By Ju-min Park and Jeongeun Lee
SEOUL (Reuters) - South Korean prosecutors arrested the culture minister on Saturday, on suspicion of abuse of power for drawing up a blacklist of artists, writers and entertainers critical of the country's impeached president, Park Geun-hye.
Cho Yoon-sun became the first sitting minister ever to be arrested, the special prosecutor's team said, before she was taken in for questioning in the afternoon, refusing to speak to reporters.
Cho, 50, had offered to quit, Yonhap news agency reported, adding that Prime Minister Hwang Kyo-ahn, serving as acting president while the Constitutional Court decides what happens to President Park, would accept her resignation quickly.
A corruption scandal, which is still unfolding, led to parliament impeaching Park last month. She could become the first democratically elected leader to be removed from office if the Constitutional Court upholds the impeachment.
Park supporters braved the snow on Saturday to complain about the impeachment, penned in by scores of police whose buses were used as barricades. An anti-Park rally was expected later in the day in what has become a routine weekend event in recent months.
Faced with a spreading political crisis, the government and state entities used the blacklist as "guidelines" to penalize artists and censor content, the special prosecutor's office told reporters last week.
Seoul Central District Court said on Saturday in a text message to reporters that minister Cho was arrested because her crime had been "verified and there were concerns over destruction of evidence".
The special prosecutor's office on Wednesday asked the court to issue warrants to arrest Cho and a former presidential chief of staff on suspicion of abuse of power and perjury.
The former chief of staff, Kim Ki-choon, was also arrested.
The same court on Thursday refused to grant an arrest warrant for the head of Samsung Group [SAGR.UL], the country's largest conglomerate, on charges of bribery, embezzlement and perjury amid the corruption scandal.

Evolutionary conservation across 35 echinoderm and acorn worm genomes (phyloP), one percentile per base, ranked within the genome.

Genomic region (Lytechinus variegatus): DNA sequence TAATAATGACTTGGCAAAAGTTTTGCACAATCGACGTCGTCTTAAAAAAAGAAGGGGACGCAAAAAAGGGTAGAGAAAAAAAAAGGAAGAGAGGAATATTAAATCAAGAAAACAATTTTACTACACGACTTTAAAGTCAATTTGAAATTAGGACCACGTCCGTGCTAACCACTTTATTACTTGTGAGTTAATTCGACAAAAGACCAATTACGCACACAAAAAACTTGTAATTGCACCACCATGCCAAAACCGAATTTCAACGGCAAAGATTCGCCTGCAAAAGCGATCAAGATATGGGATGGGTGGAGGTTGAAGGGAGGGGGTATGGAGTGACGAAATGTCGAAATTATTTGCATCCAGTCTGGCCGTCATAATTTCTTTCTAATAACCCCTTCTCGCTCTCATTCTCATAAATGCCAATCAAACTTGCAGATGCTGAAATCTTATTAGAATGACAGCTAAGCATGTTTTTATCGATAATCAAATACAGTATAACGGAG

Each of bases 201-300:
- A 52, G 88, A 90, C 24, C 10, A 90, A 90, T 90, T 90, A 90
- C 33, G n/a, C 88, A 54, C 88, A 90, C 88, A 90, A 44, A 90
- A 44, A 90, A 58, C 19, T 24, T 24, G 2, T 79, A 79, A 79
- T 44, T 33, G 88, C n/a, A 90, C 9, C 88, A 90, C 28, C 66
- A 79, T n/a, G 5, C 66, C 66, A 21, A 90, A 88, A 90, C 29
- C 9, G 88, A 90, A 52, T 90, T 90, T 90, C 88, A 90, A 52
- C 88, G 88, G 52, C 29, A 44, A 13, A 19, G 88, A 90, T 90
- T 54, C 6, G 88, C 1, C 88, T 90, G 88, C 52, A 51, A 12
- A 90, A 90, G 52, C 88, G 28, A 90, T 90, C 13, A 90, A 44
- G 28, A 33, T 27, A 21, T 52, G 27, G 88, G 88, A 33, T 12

The reprieve for Jay Y. Lee, 48, may only be temporary, as the prosecutors said they would pursue the case.
The prosecution team questioned Cho and Kim this week over allegations that they created the blacklist of actors, writers and other cultural figures considered critical of the current administration, which both have publicly denied.
Park has been accused by legal authorities and lawmakers of putting pressure on the entertainment industry in retaliation against satirical attacks and criticism. The allegations have evoked bad memories of the oppression suffered when Park's late father, Park Chung-hee, ruled the country. [L4N1F81T1]
BLACKLIST? WHAT BLACKLIST?
The presidential Blue House denies that such a blacklist exists. Culture Minister Cho has said many times that she has heard reports of such a list but that she had nothing to do with it.
Park was impeached by parliament in December after accusations that she colluded with long-time friend Choi Soon-sil to pressure big businesses to donate to two foundations set up to back the president’s policy initiatives.
Park, 64, remains in office but has been stripped of her powers while the Constitutional Court decides whether to uphold the impeachment.
The special prosecutor's office said on Friday it summoned Samsung Electronics Co Ltd Executive Vice President Hwang Sung-soo for questioning. It did not elaborate.
Hwang is the fifth Samsung Group executive the prosecutor has summoned.
Samsung Electronics is the flagship company of Samsung Group and is the world's top manufacturer of smartphones, memory chips and flat-screen televisions.
A Samsung Group spokesman declined to comment. Hwang was not available for comment.
The special prosecutor's office is investigating whether the conglomerate paid bribes to Park's confidant, Choi Soon-sil, to win support from the National Pension Service for the 2015 merger of two Samsung Group affiliates.
Park and Choi have denied wrongdoing. Samsung has acknowledged making contributions to entities controlled by Choi but has denied accusations of lobbying to push through the merger.
In another scandal indirectly affecting South Korea, the United States has asked Seoul to arrest a brother of former U.N. Secretary-General Ban Ki-moon on charges that he engaged in a bribery scheme to carry out the sale of a Vietnamese building complex.
Ban, who is ranked second in opinion polls among potential candidates for South Korean president, said in Seoul he knew nothing about the case but issued an apology for family members who have caused public concern.
(Editing by Nick Macfie & Simon Cameron-Moore)